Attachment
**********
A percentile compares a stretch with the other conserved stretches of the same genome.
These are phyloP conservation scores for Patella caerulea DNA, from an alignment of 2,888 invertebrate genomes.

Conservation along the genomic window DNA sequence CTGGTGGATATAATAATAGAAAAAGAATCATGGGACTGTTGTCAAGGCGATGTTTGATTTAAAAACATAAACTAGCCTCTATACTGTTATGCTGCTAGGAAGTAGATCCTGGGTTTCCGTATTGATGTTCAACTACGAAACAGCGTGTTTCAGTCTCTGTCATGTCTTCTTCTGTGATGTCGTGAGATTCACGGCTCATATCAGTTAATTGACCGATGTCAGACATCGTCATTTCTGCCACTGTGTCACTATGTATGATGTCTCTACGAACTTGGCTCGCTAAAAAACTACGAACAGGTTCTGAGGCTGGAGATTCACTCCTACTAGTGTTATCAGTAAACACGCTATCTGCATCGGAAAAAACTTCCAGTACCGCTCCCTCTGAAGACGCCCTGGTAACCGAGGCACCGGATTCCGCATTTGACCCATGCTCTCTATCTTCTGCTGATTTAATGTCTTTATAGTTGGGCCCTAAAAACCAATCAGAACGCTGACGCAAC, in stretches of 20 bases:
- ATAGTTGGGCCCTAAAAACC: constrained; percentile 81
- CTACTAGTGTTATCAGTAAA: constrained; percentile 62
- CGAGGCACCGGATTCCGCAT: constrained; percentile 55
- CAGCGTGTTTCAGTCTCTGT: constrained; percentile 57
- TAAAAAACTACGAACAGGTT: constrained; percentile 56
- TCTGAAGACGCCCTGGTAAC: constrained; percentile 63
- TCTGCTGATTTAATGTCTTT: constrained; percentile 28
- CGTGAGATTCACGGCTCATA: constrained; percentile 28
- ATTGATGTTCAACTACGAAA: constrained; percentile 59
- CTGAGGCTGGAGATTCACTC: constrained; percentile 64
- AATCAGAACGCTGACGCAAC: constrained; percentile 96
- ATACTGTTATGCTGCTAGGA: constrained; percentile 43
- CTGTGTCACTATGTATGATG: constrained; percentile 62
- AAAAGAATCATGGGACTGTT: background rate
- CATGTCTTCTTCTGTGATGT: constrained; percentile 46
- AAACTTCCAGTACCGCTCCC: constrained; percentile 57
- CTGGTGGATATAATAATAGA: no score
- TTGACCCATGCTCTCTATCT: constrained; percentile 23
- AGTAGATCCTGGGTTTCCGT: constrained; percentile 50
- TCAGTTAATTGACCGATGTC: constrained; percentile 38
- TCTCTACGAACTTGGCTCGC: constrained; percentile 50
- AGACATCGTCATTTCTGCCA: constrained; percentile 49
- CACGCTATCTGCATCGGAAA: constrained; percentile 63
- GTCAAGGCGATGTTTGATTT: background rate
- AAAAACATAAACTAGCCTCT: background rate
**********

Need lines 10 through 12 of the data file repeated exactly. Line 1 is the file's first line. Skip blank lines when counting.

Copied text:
- TCTGCTGATTTAATGTCTTT: constrained; percentile 28
- CGTGAGATTCACGGCTCATA: constrained; percentile 28
- ATTGATGTTCAACTACGAAA: constrained; percentile 59